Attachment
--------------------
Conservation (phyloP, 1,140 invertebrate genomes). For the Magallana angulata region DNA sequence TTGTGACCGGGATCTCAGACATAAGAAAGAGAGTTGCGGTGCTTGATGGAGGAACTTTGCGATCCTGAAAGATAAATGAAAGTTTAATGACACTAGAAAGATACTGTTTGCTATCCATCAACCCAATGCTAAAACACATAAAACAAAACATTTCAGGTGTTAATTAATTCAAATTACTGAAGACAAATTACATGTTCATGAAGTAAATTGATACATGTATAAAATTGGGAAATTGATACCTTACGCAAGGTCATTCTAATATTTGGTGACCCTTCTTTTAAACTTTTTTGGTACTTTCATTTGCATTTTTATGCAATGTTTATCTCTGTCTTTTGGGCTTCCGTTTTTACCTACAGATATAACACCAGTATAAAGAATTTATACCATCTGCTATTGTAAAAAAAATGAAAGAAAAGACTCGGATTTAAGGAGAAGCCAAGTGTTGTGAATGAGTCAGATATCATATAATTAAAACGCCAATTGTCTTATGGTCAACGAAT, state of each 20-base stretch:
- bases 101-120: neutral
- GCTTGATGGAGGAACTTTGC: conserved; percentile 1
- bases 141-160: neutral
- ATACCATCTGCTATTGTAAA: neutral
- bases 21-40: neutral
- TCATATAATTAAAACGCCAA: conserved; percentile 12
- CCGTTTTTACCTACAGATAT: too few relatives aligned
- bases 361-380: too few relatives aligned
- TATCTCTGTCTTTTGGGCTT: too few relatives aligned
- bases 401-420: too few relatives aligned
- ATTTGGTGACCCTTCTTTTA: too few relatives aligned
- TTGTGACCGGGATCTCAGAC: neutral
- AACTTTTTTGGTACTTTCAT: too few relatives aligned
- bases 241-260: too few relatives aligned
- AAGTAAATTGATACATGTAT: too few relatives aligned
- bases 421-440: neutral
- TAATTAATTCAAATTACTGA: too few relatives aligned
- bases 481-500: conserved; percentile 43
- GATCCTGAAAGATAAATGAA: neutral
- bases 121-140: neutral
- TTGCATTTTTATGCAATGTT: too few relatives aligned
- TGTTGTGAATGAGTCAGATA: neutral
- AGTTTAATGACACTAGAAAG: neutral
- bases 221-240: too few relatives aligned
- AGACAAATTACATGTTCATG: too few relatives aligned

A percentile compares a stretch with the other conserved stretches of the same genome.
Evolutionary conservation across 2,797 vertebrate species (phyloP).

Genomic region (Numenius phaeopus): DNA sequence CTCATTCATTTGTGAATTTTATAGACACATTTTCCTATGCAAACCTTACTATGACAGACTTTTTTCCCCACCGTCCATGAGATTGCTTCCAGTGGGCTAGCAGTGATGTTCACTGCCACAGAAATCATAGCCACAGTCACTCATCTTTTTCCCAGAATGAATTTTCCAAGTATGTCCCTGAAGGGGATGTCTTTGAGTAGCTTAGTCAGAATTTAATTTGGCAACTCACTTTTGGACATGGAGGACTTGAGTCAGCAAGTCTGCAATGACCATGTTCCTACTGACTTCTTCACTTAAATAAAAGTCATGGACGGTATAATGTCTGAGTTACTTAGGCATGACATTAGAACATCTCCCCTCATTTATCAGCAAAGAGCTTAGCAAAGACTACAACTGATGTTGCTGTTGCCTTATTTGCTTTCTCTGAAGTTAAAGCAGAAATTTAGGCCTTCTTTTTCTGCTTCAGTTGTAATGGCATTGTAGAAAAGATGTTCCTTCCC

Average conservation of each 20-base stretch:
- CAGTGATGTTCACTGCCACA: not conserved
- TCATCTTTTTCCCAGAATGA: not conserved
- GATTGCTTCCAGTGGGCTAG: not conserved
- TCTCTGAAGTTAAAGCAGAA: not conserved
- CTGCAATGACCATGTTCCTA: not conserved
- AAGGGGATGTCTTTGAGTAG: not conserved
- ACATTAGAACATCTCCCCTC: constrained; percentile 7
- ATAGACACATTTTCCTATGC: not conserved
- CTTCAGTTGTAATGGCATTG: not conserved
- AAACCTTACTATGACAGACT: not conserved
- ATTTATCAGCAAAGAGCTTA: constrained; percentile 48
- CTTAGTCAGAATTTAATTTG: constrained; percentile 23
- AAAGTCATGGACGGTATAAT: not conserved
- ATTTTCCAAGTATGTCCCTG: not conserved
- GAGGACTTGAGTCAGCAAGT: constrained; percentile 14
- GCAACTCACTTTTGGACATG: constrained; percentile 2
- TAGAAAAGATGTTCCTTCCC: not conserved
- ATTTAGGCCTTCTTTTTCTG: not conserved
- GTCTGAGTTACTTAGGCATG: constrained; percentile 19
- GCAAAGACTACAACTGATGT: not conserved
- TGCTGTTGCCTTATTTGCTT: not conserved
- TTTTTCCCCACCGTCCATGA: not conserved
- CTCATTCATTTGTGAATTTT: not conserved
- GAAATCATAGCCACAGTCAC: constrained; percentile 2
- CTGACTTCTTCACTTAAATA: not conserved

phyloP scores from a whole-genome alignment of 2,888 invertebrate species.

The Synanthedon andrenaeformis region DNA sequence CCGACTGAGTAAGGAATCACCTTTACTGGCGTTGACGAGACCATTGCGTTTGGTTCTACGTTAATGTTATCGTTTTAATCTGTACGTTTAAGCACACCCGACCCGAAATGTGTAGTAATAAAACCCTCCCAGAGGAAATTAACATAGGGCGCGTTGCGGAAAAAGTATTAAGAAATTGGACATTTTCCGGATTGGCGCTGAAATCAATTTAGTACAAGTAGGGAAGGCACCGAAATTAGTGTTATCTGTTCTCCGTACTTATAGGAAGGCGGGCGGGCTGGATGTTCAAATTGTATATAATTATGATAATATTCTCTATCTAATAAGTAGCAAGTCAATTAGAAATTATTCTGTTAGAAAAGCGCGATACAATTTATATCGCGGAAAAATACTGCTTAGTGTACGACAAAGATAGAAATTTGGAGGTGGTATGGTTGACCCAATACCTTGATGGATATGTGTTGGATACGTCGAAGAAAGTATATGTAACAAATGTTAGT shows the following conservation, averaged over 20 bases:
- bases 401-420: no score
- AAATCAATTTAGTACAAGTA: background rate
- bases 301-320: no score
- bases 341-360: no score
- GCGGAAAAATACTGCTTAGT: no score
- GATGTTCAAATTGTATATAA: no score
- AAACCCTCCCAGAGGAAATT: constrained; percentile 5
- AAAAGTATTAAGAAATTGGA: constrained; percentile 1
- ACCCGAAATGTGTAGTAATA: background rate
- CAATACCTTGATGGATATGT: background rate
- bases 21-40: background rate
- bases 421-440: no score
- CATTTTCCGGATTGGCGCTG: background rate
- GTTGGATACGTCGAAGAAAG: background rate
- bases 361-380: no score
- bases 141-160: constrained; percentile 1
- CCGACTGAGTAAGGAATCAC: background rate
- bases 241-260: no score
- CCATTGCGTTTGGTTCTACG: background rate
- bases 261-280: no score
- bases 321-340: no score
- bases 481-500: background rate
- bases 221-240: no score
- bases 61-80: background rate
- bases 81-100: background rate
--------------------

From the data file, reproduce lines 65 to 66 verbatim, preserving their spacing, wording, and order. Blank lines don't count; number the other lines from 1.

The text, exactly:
- AAAAGTATTAAGAAATTGGA: constrained; percentile 1
- ACCCGAAATGTGTAGTAATA: background rate